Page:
LLCs also offer tax flexibility. The IRS does not have a separate tax classification for LLCs, so LLCs are taxed as if they had a different business structure. By default, all LLCs are taxed as “disregarded entities,” which means that a single-member LLC is taxed like a sole proprietorship and a multi-member LLC is taxed like a partnership.
An LLC can also elect to be taxed as a C-corporation by filing a form with the IRS. An LLC that meets the requirements for S-corporation taxation can file an additional form and elect to be taxed as an S corporation.
How to Decide
When choosing a business structure, it’s wise to get advice from a business lawyer. A tax accountant experienced with small businesses can also offer valuable guidance on the tax aspects of your choice. Here are some common reasons that a small business owner might choose one type of entity over another.
- A freelancer or independent contractor who has no employees or subcontractors and faces minimal liability exposure may choose to remain a sole proprietor because it is the simplest business structure and there are no costs to form or maintain a sole proprietorship.
- A business that wants to avoid corporate income tax and have profits and losses flow directly to the owners’ personal tax returns can form an LLC or a corporation that elects S-corporation taxation. If a business is not eligible to be an S-corporation, the only way to obtain both liability protection and pass through taxation is to form an LLC.
- Many small business owners form LLCs because of their flexibility and personal liability protection.
- A business that wants to attract venture capital or anticipates going public should be a corporation.
- A corporation is often the best structure for a business that wants to use shares in the company to compensate people who worked for the business during its startup phase.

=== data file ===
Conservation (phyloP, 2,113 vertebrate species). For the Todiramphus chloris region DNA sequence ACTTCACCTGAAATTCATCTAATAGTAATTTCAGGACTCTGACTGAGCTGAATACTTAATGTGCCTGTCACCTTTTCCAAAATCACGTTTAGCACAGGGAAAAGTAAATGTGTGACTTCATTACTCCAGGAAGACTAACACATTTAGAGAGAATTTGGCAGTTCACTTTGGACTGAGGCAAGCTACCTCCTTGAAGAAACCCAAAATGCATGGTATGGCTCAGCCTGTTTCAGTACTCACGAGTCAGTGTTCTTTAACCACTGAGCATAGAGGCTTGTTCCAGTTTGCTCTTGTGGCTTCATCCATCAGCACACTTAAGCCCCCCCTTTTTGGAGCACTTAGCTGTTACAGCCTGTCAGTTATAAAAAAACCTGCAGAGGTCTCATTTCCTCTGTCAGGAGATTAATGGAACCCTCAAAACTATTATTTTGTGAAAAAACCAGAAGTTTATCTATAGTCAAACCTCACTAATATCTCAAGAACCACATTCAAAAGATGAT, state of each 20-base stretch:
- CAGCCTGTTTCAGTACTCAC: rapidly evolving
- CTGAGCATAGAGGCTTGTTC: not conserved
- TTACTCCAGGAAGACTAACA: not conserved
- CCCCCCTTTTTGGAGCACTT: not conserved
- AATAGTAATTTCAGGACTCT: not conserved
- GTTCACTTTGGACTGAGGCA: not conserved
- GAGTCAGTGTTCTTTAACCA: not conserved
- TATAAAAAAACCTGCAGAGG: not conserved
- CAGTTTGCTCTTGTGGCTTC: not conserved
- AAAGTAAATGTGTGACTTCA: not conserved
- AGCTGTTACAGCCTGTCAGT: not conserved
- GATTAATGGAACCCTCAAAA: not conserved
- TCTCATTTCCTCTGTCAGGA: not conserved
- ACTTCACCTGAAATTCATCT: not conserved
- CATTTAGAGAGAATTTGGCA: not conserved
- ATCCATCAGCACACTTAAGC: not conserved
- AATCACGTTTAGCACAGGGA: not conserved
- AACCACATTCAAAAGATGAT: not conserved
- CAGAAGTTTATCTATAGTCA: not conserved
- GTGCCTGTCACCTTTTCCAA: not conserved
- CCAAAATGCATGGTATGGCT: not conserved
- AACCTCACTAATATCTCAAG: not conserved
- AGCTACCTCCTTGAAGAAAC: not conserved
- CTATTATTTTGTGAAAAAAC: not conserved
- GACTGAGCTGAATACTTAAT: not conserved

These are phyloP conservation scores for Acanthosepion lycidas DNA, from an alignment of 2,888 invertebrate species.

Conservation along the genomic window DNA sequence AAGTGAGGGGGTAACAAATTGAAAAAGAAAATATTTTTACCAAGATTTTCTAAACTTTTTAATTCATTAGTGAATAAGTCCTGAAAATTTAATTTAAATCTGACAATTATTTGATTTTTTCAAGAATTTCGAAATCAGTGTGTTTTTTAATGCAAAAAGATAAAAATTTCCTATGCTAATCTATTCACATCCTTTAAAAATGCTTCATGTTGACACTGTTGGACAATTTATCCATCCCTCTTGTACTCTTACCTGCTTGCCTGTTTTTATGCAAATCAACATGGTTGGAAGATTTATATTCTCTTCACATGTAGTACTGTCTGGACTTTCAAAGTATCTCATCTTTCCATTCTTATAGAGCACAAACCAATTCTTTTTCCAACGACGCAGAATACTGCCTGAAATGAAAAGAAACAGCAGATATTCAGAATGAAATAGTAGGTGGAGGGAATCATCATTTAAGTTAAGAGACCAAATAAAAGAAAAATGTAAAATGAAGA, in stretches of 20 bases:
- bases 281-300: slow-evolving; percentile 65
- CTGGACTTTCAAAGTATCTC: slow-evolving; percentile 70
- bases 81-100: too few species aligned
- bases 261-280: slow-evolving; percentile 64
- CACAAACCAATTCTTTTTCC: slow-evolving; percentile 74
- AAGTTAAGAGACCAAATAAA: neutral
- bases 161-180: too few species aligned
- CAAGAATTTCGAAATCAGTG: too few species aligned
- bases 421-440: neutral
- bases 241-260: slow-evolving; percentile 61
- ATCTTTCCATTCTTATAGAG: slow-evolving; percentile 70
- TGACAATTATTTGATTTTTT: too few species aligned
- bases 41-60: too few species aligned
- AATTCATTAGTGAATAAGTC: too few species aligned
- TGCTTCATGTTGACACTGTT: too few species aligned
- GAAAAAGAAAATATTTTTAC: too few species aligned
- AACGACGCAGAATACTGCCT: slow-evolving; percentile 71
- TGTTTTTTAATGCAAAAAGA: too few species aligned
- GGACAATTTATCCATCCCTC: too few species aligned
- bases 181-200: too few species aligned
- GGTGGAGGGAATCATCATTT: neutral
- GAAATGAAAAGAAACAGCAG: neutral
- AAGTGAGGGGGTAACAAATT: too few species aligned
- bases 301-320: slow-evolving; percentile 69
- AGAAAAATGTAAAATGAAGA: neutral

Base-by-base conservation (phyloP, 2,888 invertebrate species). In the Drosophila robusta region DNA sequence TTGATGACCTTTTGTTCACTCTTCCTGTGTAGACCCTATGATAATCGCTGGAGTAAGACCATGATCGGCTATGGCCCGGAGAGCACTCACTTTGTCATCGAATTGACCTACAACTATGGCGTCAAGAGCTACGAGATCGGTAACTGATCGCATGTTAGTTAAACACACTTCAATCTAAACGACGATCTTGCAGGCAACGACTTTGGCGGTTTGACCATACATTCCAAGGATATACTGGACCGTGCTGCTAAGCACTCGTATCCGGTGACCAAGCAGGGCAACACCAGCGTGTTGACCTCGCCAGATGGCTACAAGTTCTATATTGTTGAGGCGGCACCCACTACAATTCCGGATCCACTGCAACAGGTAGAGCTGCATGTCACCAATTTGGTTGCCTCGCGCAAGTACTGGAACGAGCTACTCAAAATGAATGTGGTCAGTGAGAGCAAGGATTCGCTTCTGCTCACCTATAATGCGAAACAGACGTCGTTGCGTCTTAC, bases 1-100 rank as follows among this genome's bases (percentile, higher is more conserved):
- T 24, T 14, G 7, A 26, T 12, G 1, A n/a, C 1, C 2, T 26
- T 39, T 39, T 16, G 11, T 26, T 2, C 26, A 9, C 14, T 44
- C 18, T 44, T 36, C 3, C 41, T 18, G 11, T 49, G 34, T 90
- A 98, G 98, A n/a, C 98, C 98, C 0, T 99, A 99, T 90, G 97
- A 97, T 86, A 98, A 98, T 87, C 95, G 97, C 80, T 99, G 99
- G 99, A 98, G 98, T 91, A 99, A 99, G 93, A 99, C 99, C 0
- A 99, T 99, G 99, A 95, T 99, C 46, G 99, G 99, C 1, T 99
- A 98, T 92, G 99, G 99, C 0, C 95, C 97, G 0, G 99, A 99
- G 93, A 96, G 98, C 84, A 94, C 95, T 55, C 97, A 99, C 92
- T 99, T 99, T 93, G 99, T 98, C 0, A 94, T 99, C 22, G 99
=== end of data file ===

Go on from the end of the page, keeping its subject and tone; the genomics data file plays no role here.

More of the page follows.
- Although C corporations often pay more in taxes than S corporations or LLCs, this may not be true if the corporation keeps most of its profits in the business instead of distributing them to shareholders. A business that is saving money for a future expansion may benefit from being taxed as a C corporation.
Forming a Business
To form a corporation, LLC or other type of business entity, you must file organizational documents with the state agency responsible for business filings. The secretary of state serves this function in most states.
These organizational documents consist of a relatively simple form that can be found on the business agency website. The website also has information about filling out and submitting the form, choosing a name for the business, and selecting a registered agent to receive service of lawsuits and other documents on the business’s behalf. There is a fee for filing organizational documents, but the exact amount varies from state to state.
New LLCs also need an operating agreement, and corporations must have bylaws. These documents describe how the business will be managed, the rights of its owners, and the procedure for admitting new owners or dealing with departing ones. In the case of LLCs, the operating agreement can also specify how profits and losses will be apportioned among the members. Bylaws and operating agreements aren’t filed with the state, but they provide important guidance as a business grows and changes.
Once paperwork is filed with the state, your business will receive a certificate. Most businesses must then obtain a federal employer identification number from the IRS website. Your business may also need to register with state and local taxing authorities and obtain licenses and permits.